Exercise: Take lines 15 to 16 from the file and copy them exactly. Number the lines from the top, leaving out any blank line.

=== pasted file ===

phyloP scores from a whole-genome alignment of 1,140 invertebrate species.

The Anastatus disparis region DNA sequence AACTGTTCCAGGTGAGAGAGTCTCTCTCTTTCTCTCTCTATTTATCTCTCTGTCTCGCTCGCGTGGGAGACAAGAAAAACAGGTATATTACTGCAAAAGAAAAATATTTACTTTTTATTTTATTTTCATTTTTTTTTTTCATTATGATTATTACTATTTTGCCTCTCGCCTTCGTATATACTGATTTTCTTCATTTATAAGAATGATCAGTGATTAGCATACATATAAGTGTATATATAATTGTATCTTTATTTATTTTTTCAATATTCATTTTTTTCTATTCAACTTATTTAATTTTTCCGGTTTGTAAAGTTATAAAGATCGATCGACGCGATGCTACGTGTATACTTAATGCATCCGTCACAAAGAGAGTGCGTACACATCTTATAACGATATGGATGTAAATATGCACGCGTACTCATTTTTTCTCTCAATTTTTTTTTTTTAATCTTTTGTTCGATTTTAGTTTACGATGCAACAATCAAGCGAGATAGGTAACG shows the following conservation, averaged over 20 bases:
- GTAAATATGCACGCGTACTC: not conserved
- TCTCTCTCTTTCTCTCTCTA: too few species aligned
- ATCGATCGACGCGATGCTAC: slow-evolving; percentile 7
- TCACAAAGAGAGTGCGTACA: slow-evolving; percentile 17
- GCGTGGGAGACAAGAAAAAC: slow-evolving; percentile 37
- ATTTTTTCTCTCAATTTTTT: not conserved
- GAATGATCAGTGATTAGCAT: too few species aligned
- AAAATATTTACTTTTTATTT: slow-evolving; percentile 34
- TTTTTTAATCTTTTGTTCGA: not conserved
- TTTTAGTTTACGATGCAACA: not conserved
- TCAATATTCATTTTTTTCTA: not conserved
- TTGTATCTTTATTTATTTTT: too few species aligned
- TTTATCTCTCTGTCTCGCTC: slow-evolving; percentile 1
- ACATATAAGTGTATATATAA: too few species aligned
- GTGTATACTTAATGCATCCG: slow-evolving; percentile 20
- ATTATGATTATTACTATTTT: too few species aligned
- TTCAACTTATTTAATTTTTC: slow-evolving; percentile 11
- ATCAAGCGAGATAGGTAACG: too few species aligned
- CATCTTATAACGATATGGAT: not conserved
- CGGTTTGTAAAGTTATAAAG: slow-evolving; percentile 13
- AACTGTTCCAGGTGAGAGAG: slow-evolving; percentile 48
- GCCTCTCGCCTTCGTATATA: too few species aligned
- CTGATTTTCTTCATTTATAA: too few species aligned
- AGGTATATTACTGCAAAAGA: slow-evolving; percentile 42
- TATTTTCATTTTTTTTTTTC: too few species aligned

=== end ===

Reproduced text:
- TTTATCTCTCTGTCTCGCTC: slow-evolving; percentile 1
- ACATATAAGTGTATATATAA: too few species aligned